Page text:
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my name is kat and i have an ebook problem

kat kourbeti
kat kourbeti
welcome back to honest to blog (working title), a hopefully-weekly newsletter with thoughts about writing, movies, music, science fiction and fantasy stories, and general creative process blah.

... but hey, at least it's clutter-free!
quarantine is shaping up to be the perfect time to do all those things you’ve been meaning to, “when [you] have more time”: deep clean the house; mari-kondo your belongings; start that podcast; go back to making youtube videos; pick up crochet/knitting/other crafts; binge your entire netflix list; bash out that novel; read all those books piling up on your shelf, whether physical or digital.
i’ve stopped buying physical books, actually, except for the occasional hardback at events/cons. i live in a small flat with two other people, and out of the three of us i have the smallest room, and thus the least amount of storage space. i did buy a new bookcase a couple of years ago, but it got pretty full of my existing collection of research books (a topic for another newsletter, perhaps), and i’m not about to push my luck.
so, i made the switch to kindle books about three years ago. i bought an actual kindle device, the kind that doesn’t even have a backlit screen, to minimise eye strain and make the reading experience as analog as possible. it has no 3g connection, no notifications, no fancy anything (apart from my super cute vincent van gogh painting cover. that’s fancy.) i like that i can change the font and its size, and no matter how big the book i’m reading is, i’m never carrying or holding more than 190 grams. plus, i can leave notes and highlights, as well as bookmarks, which i find super useful for research.
early on, i was made aware of kindle deals; they have both daily and monthly ones, which means that prices on ebooks can drop pretty swiftly down to 99p for a limited time. there is even a handy dandy website/free newsletter that can alert you to ebook deals on your favourite genres and authors, bookbub, which is absolutely brilliant.
plus, i developed a system: i made a kindle books wishlist, and made that my default. whenever i browse kindle books and find one i want to read, if it’s too expensive for me i’ll pop it on my wishlist, and periodically (… sometimes daily, let’s be real) check the wishlist sorted by lowest price. thus even if a new deal isn’t listed on bookbub, i have a direct way of checking if books i actually want to buy have dropped in price.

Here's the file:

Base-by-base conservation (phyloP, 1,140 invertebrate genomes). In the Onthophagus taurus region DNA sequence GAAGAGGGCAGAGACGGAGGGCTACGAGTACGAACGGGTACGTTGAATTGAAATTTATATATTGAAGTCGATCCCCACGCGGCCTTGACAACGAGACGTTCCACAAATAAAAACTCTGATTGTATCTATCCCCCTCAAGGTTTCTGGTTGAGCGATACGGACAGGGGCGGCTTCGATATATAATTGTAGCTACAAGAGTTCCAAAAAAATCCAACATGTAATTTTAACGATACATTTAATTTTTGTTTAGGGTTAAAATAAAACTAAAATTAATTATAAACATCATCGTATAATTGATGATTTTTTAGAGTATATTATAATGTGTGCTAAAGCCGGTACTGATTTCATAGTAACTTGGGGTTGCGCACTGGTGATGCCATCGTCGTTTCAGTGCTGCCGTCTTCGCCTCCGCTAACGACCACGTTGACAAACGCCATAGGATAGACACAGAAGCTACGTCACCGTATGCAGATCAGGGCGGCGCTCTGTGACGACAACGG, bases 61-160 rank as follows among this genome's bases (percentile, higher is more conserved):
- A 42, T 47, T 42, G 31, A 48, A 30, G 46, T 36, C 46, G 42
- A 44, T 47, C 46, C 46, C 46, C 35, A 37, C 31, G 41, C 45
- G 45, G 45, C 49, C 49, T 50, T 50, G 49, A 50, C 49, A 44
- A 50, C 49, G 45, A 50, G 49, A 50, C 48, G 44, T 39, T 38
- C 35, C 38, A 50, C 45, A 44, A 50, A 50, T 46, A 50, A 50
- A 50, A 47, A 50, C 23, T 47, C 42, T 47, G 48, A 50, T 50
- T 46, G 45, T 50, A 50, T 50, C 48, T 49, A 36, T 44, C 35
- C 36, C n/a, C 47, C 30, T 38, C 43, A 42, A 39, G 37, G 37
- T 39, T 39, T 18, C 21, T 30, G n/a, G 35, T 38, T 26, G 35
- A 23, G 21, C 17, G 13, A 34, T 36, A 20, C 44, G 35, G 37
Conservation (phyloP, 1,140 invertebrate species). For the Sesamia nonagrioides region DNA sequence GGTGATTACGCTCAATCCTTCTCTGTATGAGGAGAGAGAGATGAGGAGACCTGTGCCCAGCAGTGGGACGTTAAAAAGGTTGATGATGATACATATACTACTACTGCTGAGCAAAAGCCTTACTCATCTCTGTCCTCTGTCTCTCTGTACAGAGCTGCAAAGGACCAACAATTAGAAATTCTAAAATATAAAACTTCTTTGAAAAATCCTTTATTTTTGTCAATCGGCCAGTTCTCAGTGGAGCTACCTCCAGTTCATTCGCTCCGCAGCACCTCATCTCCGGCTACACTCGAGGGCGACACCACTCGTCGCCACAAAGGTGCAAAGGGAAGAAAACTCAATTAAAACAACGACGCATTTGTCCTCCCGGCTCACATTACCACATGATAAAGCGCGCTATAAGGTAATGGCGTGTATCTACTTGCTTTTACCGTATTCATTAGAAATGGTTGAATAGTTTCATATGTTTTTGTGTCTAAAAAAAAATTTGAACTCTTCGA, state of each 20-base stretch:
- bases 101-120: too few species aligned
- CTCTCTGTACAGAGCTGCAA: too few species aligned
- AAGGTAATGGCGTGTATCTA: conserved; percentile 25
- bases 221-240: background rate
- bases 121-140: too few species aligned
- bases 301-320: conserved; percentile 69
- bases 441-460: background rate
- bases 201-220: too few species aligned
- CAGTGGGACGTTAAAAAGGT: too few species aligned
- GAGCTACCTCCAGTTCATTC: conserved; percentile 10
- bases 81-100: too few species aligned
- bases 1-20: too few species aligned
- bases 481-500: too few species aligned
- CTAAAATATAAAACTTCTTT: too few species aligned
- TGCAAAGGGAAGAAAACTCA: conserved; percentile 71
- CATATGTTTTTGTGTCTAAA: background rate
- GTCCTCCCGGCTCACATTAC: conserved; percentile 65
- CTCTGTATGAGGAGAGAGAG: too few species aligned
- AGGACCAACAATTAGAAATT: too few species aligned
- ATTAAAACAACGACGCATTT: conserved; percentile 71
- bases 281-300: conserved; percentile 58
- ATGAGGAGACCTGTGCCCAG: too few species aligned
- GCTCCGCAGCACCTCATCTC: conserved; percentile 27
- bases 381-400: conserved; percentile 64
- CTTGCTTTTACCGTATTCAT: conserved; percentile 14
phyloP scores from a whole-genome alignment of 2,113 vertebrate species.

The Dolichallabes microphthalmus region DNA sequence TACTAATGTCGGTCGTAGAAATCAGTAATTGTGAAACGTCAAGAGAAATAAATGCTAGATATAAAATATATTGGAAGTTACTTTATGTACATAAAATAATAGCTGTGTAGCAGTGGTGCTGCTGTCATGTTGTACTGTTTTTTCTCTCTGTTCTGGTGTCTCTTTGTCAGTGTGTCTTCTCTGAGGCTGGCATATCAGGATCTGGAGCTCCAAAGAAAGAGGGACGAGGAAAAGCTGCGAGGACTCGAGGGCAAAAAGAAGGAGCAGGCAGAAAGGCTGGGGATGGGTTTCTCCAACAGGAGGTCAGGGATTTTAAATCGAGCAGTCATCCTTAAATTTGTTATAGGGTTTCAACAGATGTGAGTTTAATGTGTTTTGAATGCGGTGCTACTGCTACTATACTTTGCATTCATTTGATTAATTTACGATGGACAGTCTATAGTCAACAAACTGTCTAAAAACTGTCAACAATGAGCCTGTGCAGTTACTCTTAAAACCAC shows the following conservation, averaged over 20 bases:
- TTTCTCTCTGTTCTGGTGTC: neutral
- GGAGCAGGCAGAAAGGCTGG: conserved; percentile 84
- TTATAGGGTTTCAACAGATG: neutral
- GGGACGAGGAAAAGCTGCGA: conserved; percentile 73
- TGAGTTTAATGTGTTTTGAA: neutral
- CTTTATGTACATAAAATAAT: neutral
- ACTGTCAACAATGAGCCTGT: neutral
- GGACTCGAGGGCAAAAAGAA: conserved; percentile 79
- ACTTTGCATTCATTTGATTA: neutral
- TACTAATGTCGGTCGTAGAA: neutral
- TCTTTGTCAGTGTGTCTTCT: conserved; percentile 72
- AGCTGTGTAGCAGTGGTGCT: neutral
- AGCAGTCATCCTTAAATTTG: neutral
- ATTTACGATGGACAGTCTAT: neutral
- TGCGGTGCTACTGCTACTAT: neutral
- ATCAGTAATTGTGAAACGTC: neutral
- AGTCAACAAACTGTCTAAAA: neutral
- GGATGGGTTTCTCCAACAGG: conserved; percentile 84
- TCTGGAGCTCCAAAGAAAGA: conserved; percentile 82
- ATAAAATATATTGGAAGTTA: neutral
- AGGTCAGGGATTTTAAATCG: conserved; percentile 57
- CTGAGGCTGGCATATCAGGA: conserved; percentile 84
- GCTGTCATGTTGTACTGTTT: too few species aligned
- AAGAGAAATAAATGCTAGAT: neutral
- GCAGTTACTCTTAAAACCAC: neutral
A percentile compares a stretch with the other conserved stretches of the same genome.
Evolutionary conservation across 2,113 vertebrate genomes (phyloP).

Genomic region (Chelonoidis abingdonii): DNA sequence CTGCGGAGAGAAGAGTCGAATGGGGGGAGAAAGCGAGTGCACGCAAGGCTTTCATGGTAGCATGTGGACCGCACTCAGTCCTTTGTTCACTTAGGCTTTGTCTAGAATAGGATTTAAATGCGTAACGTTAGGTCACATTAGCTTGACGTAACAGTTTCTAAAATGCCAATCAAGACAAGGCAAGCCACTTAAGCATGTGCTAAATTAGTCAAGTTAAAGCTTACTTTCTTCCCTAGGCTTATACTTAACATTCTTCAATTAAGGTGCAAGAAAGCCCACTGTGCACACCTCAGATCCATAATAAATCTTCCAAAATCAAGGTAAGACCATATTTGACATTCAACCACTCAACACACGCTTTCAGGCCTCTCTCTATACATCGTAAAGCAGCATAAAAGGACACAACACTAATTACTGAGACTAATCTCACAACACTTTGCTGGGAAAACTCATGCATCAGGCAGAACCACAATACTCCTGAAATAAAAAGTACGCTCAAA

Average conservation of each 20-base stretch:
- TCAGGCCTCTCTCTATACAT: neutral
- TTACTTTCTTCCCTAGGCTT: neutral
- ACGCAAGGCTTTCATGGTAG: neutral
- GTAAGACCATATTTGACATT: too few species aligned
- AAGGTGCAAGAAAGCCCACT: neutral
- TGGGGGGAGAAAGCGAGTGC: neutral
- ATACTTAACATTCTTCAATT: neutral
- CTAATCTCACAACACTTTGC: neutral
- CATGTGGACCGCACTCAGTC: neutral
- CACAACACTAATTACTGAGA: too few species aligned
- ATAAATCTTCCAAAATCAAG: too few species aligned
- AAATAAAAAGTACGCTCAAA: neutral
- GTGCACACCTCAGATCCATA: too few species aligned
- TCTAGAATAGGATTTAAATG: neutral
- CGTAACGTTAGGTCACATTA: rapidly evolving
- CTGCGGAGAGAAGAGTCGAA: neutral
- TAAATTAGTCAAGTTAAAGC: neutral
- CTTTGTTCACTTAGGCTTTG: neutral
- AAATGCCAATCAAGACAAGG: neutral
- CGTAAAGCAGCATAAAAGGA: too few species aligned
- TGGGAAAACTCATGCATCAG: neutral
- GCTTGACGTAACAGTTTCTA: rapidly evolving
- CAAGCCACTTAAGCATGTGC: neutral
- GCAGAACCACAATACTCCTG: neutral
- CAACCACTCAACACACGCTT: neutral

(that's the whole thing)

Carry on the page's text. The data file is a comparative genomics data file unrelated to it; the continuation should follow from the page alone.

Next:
i tweeted about this a couple of weeks ago, when i opened up my kindle app and curiously checked to see just how many ebooks i’ve amassed over the last 2-3 years. the answer, hoo boy—
(actually, there’s been some sales since that tweet went out, so make that 638 books at last count. what can i say except… oops?)
in my absolute defense:
  • some of those are cookbooks/reference books that don’t warrant being read cover to cover.
  • a lot of them are free. a bunch of old texts that have gone out of copyright have been added to kindle’s free books collection; i also subscribe to tor’s free ebook club, and added a few of the hugo nominees provided for free with the voter packets in 2018-19.
  • i’ve added audio narration to some of them, either via my audible credits (when i still subscribed to that), or directly after buying an ebook (which is when it’s cheapest to do). therefore some of those that count as separate items in my library are actually, technically, duplicates.
so, you know, in all likelihood i’ve spent less than £600 on ebooks over the last few years… but i wouldn’t be surprised if the total was higher rather than lower.
“but kat,” i hear you ask, “how in the world did you collect so many? what kinds of books do you even buy?”